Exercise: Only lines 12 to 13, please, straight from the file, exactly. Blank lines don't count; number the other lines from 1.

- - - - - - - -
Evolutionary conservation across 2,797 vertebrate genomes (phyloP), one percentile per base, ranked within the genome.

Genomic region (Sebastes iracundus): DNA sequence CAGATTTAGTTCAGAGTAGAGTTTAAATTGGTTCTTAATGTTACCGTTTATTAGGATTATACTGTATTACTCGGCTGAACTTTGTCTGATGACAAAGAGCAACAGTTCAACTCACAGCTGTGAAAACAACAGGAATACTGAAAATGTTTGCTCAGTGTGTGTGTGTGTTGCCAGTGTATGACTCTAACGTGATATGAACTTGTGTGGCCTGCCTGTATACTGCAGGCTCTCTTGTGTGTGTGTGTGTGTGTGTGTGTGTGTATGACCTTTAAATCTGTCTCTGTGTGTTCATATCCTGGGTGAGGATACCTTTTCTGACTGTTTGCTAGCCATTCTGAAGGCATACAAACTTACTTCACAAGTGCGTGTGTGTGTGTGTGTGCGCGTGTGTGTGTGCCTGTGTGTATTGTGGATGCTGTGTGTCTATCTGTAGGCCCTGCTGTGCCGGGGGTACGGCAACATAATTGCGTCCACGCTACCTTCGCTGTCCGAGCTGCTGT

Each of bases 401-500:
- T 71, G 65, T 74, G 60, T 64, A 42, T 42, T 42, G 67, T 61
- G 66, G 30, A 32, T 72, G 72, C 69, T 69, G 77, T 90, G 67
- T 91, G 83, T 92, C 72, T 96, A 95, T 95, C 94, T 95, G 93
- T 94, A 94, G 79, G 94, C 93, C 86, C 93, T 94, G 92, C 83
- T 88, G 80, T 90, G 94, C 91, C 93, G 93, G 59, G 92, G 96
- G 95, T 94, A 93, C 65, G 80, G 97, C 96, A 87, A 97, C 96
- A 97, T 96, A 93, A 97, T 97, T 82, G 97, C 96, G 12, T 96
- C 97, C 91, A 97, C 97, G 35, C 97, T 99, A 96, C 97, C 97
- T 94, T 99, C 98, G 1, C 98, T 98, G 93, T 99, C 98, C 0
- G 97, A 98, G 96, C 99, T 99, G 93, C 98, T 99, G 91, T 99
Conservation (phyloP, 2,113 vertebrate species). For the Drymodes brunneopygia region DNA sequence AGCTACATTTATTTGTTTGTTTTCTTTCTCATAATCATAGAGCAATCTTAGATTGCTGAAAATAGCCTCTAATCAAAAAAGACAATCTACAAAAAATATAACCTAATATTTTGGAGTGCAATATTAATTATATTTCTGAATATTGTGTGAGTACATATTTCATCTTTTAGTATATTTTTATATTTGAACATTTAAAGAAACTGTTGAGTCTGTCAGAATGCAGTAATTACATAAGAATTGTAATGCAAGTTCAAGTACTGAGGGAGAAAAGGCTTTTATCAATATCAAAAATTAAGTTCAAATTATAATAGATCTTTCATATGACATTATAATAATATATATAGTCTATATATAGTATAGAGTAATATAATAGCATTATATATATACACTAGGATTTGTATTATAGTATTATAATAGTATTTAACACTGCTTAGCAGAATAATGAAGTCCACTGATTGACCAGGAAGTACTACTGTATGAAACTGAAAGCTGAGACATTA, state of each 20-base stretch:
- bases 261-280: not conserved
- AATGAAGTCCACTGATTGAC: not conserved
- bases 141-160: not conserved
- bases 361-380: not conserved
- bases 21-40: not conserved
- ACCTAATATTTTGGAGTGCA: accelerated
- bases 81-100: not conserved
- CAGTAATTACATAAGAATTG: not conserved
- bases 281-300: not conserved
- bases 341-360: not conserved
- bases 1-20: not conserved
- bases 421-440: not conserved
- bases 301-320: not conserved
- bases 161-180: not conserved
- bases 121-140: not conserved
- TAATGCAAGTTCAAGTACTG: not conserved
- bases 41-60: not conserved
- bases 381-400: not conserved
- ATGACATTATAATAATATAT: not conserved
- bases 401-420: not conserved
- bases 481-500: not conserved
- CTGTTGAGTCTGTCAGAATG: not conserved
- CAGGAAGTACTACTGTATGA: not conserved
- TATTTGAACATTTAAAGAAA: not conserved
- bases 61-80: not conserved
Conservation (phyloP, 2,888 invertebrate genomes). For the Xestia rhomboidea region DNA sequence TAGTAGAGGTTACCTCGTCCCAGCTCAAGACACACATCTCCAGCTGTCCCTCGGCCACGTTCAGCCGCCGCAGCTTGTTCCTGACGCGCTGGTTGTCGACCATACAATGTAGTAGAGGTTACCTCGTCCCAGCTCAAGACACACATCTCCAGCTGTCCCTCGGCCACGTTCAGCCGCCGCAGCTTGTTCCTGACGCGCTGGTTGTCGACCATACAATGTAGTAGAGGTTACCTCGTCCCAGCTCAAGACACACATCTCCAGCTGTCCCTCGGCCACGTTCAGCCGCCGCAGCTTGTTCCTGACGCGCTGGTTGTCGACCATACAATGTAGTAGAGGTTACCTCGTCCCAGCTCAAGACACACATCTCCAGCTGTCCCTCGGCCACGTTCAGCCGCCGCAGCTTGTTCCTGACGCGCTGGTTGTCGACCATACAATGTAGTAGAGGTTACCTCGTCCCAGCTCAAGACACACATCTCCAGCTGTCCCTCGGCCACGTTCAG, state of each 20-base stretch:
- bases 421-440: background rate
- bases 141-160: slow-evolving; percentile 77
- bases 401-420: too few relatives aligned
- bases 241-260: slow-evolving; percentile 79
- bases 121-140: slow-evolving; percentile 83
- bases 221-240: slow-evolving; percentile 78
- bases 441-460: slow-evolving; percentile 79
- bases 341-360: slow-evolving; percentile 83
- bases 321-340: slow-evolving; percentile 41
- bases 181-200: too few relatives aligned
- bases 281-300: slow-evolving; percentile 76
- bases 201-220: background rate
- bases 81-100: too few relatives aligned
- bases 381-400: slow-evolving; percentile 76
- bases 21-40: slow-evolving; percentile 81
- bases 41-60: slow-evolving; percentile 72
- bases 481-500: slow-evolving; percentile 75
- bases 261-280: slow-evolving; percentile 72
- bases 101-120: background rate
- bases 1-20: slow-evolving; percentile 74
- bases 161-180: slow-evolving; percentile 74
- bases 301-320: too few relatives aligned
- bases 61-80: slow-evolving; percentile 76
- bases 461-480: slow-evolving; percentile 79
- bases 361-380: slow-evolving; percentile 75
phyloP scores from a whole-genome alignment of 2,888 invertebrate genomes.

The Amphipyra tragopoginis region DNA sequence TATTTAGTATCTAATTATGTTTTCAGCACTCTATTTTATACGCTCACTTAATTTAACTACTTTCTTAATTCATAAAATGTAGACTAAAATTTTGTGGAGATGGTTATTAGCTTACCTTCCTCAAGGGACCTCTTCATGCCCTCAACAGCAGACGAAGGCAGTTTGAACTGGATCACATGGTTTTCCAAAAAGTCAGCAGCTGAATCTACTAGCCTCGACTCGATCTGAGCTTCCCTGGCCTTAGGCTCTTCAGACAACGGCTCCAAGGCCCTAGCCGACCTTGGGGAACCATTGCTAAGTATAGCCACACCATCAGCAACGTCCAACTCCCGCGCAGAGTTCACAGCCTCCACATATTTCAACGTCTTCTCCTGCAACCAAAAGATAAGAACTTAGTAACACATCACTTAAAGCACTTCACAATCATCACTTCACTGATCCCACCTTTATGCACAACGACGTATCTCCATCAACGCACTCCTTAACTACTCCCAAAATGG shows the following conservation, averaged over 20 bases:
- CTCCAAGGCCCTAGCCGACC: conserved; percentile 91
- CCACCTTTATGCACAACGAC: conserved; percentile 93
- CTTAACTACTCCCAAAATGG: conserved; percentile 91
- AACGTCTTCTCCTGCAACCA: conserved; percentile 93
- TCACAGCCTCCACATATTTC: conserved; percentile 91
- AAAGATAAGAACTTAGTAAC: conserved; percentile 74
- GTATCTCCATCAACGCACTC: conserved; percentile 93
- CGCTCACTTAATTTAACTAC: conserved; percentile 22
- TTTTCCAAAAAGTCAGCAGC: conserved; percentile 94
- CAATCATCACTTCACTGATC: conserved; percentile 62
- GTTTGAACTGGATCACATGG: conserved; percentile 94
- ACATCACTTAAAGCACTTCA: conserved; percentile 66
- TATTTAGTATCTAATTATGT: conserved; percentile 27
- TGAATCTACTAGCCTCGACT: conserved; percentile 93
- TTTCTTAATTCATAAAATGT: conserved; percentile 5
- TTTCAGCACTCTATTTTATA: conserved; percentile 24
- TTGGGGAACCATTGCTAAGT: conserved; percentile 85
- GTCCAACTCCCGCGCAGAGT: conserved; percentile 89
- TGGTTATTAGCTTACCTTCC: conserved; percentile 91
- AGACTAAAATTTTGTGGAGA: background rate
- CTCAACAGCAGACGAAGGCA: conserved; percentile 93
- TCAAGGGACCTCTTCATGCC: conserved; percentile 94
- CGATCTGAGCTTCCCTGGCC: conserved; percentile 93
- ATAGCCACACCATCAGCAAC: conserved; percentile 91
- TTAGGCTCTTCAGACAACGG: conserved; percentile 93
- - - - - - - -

- T 94, T 99, C 98, G 1, C 98, T 98, G 93, T 99, C 98, C 0
- G 97, A 98, G 96, C 99, T 99, G 93, C 98, T 99, G 91, T 99